The dog days of summer are here, and the season brings special challenges for pets. Hot weather combined with a furry coat can be uncomfortable for your dog, and flea and tick season is in full swing. However, according to the ASPCA, you shouldn’t have your long-haired dog’s coat shaved or cut short in an effort to keep them cool. “A dog’s coat is like insulation for your house,” explains Louise Murray, DVM, vice president of the ASPCA Animal Hospital in New York. “Insulation stops your home from getting too cold in winter, but it also keeps it from overheating in summer—and your dog’s coat does the same thing.” Your pup’s coat also protects against the sun’s burning rays.
So what is a responsible pet owner to do? Shampooing and combing fur once a week keeps it from becoming matted and trapping heat. Regular grooming can also help remove allergens from the coat, which can mitigate symptoms if your four-legged friend suffers from allergies. And shampoos and sprays that contain naturally repellent essential oils can help to keep fleas and ticks at bay. Avoid products with perfumes and ingredients that can irritate your dog’s skin, and be sure to use a shampoo specially formulated for dogs—a dog’s pH levels are different from that of humans, so “people shampoo” is much too harsh.
Look for ingredients like these in grooming products for pets:
Orange oil: Orange and other citrus oils help to repel fleas and also calm and relieve the itching that comes from flea bites, and mosquito bites.
Oatmeal: Oatmeal can soothe hives, bites, inflammation from flea bites, allergies, and dry, itchy skin. An oatmeal paste or bath can provide relief from a variety of skin conditions. Oatmeal contains anti-inflammatory compounds called avenanthramides that ease itching and irritation, and oats take on a gelatinous quality that moisturizes and protects skin.
Aloe vera gel: Aloe is a soothing emollient that can relieve hot spots, insect bites, burns, dry skin, and dermatitis.
Neem oil: “Neem is effective for fungus (such as ringworm), mites, and fleas and ticks,” says Jean Hofve, DVM, a holistically oriented veterinarian and author of Paleo Dog. Look for this oil in pet shampoos and sprays. You can also try adding a few drops of neem oil to a regular pet shampoo or to a carrier oil and rub on problem areas. Never use undiluted neem oil on your dog.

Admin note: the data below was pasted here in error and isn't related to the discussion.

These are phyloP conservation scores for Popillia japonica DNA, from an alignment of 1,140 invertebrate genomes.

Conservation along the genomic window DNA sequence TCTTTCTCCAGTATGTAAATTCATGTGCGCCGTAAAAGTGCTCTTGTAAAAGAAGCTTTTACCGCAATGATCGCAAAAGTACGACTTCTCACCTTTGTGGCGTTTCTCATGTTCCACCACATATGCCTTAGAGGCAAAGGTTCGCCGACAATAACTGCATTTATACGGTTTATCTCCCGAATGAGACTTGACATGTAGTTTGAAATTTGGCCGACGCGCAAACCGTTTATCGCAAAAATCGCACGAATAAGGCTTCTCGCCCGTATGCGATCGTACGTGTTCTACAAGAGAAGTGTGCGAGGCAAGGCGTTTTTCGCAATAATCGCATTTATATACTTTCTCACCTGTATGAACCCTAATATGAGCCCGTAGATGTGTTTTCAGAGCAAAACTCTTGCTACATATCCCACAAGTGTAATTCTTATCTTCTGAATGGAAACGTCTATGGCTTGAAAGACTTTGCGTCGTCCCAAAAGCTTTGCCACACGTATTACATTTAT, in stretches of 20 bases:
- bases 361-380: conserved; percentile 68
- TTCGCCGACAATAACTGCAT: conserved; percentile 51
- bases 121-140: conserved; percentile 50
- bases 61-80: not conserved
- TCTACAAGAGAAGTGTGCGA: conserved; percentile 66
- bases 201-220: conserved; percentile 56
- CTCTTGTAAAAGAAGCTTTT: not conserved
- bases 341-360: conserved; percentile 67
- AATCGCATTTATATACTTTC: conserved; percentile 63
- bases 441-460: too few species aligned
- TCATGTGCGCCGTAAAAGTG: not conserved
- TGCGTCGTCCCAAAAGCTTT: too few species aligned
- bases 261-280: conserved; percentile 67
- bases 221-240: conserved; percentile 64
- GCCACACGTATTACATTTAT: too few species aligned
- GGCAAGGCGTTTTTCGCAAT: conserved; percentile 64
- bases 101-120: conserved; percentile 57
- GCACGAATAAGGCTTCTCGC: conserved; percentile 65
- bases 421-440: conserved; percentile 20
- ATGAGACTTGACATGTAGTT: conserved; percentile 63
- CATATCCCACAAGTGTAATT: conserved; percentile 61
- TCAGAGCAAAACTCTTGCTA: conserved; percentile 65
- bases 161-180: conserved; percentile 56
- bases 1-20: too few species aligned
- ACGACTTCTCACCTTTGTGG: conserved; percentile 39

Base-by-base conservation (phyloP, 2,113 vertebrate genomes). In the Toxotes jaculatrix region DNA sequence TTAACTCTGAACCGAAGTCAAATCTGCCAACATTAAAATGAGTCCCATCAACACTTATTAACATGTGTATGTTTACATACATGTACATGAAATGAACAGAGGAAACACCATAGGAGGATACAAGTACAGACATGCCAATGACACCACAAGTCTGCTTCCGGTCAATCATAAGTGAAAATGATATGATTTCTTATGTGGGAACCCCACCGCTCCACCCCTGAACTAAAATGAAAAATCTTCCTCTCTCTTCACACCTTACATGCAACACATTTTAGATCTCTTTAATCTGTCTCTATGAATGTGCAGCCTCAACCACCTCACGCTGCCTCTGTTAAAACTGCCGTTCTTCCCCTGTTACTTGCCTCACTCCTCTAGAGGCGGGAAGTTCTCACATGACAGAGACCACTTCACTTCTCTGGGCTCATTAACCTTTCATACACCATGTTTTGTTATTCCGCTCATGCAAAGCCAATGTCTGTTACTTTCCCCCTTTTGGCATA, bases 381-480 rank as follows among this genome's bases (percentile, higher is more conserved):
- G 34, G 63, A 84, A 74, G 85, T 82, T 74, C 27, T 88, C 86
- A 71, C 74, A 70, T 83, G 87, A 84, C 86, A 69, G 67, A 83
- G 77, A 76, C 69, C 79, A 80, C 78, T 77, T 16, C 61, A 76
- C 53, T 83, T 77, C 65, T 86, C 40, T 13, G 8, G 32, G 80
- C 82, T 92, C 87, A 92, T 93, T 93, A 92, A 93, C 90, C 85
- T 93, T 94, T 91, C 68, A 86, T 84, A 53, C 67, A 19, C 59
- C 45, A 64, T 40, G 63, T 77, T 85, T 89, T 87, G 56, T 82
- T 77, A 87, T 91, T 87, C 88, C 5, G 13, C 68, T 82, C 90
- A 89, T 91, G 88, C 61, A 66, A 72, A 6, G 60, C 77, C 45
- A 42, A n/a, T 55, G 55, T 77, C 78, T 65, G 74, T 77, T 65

Peppermint oil: Peppermint oil helps to repel insects when used externally.
Coconut oil: Coconut oil is rich in lauric acid, which has antibacterial, antiviral, and antifungal properties. Applied topically, coconut oil promotes the healing of cuts, wounds, hot spots, dry skin, bites, and stings.
DIY Doggy Deodorants
Keep your dog smelling clean between shampoos with a mist of a natural deodorizer on its coat. Keep a spray bottle handy to mist when needed—it will help keep your pooch cool, too. Here are three easy-to-make-at-home spritzers to try—just spray all over and allow to air dry. Remember to avoid spraying around your dog’s eyes.
- ½ cup apple cider vinegar per ½ cup water.
- 15 drops eucalyptus oil and 4 drops lemongrass oil per 1 cup water. Eucalyptus essential oil is a powerful deodorizer, but never apply it full strength to your dog’s coat.
- 20 drops geranium oil and 12 drops lemon oil per 1/4 cup water. Geranium and lemon essential oils double as flea repellents.
ARK NATURALSNeem “Protect” Shampoo repels fleas and other insects, and works to heal skin and ease itching—without chemicals that can be harmful to both animals and humans.
VET’S BESTNatural Formula Flea + Tick Spray features peppermint oil and clove extract. This formula safely kills live fleas and flea eggs on contact, plus it soothes skin and leaves pets smelling fresh.
THE VITAMIN SHOPPEAnti-Itch Spray for Dogs includes aloe vera gel to soothe and relieve scratching from bites, hot spots, and other irritations.